And it is this Jesus who uttered the words that warm every mother’s heart, “If you come to me without hating your own father, mother, wife, children, brother, sister, and yes, even your own life, you can’t be my disciple. (Luke 14:26).

But on the cross, Jesus took a moment away from dying for are sins to focus on the family. “This is your son. . .this is now your mother.” What does this mean? What is the significance of this little interchange?

Was Jesus taking time to make sure his mother is cared for in his absence? Was he giving his mom and disciple shoulders to cry on in their grief? Certainly there is an element of provision here for his grieving mother. A good Jewish boy would see that his mother was properly cared for in her old age. Augustine observes as much:

AUGUSTINE. (Tr. cxix. 1) This truly is that hour of the which Jesus, when about to change the water into wine, said, Mother, what have I to do with thee? Mine hour is not yet come. Then, about to act divinely, He repelled the mother of His humanity, of His infirmity, as if He knew her not: now, suffering humanly, He commends with human affection her of whom He was made man. Here is a moral lesson. The good Teacher shews us by His example how that pious sons should take care of their parents. The cross of the sufferer, is the chair of the Master.

But this brief episode also invites reflection on the significance of Mary. As Stanley Hauerwas writes:

Mary, the Jew is in a singular fashion becomes for us the forerunner of the faith, making it impossible for Christians to forget without God’s promise to Israel our faith is in vain. When Christians repress the role of Mary in our salvation we are tempted to forget that God remains faithful to his promises to his people, the Jews. Our Savior was born of Mary, making us, like the Jews, a bodily people who live by faith in the One who asks us to behold his crucified body.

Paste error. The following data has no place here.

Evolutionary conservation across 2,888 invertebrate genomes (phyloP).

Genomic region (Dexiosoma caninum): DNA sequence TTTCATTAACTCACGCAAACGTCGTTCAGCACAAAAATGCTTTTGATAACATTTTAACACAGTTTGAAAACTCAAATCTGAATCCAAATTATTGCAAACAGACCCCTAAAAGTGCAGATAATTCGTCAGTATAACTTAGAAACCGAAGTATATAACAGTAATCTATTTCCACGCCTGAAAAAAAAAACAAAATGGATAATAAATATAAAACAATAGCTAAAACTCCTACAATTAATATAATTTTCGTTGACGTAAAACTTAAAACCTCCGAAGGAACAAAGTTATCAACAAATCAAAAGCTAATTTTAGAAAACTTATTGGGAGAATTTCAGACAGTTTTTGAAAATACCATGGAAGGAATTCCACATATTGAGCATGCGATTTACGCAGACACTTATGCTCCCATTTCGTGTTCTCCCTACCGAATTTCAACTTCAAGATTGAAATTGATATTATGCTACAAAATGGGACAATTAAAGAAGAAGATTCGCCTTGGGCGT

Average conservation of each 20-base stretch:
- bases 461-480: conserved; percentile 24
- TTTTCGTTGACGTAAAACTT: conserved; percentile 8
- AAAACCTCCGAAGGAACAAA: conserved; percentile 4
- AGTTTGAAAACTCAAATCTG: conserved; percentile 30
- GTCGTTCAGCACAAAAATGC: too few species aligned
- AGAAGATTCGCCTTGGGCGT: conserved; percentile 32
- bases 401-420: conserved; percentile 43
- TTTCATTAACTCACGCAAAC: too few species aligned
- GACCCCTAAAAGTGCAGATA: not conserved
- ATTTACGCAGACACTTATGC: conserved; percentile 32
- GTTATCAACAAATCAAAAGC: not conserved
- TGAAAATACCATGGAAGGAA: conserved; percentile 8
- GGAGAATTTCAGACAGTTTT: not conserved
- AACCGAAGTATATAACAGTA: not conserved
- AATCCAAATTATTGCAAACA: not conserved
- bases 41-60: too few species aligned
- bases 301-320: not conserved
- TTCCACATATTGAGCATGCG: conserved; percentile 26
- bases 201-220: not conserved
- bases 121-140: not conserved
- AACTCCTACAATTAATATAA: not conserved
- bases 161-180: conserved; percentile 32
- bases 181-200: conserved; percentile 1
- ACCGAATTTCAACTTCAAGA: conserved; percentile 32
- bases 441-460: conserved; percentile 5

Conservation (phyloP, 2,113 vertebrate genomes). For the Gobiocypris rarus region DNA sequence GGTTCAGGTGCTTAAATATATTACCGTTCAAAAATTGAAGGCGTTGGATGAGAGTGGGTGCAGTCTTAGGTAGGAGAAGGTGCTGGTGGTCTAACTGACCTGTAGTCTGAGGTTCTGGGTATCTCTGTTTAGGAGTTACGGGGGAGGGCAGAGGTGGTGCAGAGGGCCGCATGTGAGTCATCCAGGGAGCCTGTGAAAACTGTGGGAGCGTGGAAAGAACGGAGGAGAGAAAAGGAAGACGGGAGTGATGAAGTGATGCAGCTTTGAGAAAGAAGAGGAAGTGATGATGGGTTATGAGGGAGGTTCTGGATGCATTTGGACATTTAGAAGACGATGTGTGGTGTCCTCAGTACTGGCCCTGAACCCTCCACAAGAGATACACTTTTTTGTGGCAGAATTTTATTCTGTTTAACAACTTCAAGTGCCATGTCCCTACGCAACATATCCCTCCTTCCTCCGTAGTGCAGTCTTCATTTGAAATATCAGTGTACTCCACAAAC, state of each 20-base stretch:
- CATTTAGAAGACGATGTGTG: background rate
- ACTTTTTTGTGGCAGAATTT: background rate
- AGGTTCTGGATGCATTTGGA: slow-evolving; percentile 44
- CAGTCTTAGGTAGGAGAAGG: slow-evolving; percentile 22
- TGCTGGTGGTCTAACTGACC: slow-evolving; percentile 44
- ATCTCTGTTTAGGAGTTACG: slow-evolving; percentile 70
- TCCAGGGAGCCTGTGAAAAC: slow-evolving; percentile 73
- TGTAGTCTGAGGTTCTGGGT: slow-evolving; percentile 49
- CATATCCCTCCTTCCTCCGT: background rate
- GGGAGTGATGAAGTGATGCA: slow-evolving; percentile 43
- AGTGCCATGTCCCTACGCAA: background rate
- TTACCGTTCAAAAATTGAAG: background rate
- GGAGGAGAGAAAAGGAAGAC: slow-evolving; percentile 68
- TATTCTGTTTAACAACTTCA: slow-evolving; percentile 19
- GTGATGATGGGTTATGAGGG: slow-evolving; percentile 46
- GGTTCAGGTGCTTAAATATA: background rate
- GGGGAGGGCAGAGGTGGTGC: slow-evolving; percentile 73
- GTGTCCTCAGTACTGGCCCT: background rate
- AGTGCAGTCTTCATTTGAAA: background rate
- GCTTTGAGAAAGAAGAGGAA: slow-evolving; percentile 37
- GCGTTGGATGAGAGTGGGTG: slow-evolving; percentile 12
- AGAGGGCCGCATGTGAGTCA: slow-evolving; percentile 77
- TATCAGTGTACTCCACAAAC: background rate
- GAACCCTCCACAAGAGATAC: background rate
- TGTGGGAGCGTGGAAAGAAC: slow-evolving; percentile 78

Jesus therefore, commands the disciple, his beloved disciple, not to regard Mary as Jesus’s mother but rather to recognize that Mary is “your mother.” Mary’s peculiar role in our salvation does not mean that she is seperate from the church. Rather, Mary’s role in our salvation is singular because, beginning with the beloved disciple she is made a member of the church. Mary is one of us which means the distance between her and us is that constituted by both her and our distance between the Trinity and us, that is, between creatures and Creator. (Cross-Shattered Christ, 53-54)

Mary’s yes thirty-something years before inaugurated the events that led to this moment. Her son, the God of the universe, was stretched out on a cross. With dying breath he honors her for her role and her love for him. He gave John to her as a son, reconstituting family. It is not an overstatement to say, that church is born at the foot of the cross. And the hopes of Mary, and with her all of Israel, are bound up in the Son she saw die.